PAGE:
Before we dig a little deeper into the sorbents available and which one is best in which circumstance, there is one more important physical property that is critical. That’s whether the sorbent will attract (or absorb) water or repel it as it cleans up the oil. Since many spills are on or under water, in wet areas, or have water mixed with oil in the spill, the answer is critical to success. The more technical terms for this are:
- Oleophilic: when the sorbent will ATTRACT water
- Hydrophobic: when the sorbent will REPEL water
Common adsorbent oil spill cleanup includes:
- Natural products like sawdust, peat moss, feathers, and cellulose. These are great at adsorbing both water and oil.
- Minerals like the common vermiculite, ash, sand, and more. These are sold in bulk for all sizes of oil spill cleanup but more commonly for larger spills.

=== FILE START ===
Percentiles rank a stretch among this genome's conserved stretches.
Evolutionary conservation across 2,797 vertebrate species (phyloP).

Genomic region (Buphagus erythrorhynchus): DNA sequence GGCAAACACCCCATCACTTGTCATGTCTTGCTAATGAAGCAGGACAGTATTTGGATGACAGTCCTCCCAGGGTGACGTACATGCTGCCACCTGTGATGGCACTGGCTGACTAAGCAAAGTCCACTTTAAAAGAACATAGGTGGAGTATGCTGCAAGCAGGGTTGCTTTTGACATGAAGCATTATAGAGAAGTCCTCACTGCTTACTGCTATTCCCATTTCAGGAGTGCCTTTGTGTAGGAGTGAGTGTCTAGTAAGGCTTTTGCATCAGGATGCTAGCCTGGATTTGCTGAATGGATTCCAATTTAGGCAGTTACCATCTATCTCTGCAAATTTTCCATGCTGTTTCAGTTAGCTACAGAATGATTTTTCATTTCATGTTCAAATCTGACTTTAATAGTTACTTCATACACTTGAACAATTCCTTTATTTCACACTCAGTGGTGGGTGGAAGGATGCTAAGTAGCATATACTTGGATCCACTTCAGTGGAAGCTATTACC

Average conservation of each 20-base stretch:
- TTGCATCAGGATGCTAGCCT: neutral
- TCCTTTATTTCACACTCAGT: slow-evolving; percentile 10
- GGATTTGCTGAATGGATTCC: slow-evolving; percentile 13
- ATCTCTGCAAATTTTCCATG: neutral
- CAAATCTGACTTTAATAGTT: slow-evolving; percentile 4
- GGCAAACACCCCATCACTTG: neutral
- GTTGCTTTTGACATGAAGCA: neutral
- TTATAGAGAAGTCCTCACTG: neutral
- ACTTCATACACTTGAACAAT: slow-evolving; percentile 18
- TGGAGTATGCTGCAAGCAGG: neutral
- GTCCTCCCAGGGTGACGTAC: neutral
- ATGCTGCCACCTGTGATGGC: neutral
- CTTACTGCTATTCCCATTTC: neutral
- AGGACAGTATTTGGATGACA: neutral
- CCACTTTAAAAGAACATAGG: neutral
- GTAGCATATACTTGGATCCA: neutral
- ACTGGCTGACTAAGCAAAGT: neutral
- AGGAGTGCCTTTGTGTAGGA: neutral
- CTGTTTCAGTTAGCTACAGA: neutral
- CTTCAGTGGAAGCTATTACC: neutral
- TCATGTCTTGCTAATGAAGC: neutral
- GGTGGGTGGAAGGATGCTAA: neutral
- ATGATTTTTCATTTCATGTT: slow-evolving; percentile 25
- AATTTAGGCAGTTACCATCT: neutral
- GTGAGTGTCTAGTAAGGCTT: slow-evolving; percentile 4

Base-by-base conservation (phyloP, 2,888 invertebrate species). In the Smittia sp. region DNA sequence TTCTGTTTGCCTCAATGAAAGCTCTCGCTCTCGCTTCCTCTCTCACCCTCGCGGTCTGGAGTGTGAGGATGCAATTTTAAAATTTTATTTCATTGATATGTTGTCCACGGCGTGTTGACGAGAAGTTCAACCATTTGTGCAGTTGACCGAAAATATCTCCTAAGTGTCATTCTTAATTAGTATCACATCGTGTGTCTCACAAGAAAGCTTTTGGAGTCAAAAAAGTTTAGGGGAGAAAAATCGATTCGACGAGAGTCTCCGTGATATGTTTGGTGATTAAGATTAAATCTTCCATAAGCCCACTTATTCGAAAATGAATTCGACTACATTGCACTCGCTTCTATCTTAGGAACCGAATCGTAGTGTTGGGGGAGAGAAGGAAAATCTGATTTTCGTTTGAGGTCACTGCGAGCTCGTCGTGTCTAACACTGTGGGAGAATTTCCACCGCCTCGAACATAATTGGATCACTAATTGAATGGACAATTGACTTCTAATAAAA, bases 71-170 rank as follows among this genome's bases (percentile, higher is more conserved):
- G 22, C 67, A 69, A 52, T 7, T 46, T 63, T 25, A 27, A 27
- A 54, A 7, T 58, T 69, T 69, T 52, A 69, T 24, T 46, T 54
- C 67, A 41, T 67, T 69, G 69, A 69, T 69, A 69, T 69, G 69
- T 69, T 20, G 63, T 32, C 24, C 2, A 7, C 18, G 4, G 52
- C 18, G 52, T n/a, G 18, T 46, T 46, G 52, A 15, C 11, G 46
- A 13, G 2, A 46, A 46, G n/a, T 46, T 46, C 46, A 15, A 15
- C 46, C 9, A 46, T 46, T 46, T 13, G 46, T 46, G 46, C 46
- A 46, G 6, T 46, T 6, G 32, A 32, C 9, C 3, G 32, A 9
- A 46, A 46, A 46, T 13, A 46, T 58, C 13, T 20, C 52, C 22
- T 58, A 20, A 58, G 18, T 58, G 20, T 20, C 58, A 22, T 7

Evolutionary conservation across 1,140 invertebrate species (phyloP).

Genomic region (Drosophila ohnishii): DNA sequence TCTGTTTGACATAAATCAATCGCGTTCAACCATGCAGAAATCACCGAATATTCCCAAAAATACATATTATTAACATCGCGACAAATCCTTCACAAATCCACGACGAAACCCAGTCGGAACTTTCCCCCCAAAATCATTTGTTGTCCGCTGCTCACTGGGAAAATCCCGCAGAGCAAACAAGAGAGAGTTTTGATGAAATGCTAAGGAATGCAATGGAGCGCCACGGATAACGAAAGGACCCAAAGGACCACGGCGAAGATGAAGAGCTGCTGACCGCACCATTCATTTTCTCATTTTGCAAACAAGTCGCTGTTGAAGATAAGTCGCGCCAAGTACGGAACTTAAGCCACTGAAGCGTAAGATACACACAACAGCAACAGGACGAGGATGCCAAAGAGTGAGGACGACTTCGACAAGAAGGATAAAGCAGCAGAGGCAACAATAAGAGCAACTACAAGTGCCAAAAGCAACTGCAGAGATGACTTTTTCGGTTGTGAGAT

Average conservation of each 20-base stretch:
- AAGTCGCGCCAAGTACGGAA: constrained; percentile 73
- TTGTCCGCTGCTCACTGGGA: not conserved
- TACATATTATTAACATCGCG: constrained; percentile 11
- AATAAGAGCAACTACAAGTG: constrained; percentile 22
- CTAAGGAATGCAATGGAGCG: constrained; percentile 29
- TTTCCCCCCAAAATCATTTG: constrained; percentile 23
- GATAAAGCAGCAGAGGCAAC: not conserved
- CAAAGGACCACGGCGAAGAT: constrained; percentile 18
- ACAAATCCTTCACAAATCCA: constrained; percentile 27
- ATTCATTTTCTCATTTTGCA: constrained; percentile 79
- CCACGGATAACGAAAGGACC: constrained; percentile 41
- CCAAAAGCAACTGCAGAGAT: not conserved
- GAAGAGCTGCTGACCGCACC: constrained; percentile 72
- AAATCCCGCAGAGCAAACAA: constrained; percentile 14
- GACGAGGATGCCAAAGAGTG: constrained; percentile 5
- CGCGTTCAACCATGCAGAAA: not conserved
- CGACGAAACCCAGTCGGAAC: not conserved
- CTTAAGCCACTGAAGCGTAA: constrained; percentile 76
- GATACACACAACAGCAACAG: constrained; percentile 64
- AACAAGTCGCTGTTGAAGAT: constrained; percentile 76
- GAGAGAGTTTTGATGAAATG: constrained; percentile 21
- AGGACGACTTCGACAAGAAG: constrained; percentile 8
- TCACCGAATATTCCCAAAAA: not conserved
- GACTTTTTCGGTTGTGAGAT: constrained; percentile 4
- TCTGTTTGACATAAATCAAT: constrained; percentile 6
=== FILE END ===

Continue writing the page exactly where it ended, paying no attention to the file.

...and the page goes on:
- Polymers are synthetic adsorbents and absorbents and may adsorb a considerable amount of material, up to 60 times their weight. Huron’s NEOSafe is in this category of products.
Some significant factors in deciding the best oil sorbent for a particular job might include these common things. But, of course, these need to be considered before a spill occurs and be on hand in adequate amounts, or all the theoretical discussions are not helpful.
- Size of the spill
- Environmental or safety consequences if not cleaned up promptly and fully
- Whether water is involved, a spill in water or mixed with water
- Cost of the sorbent. Natural sorbents, like clay and peat moss, are less expensive than synthetics, but they can be much harder to clean up and dispose of once the spill is over. Using more costly but more effective sorbents in the final stages of a spill cleanup will almost always save money.
- The best form for the sorbent to be stored in: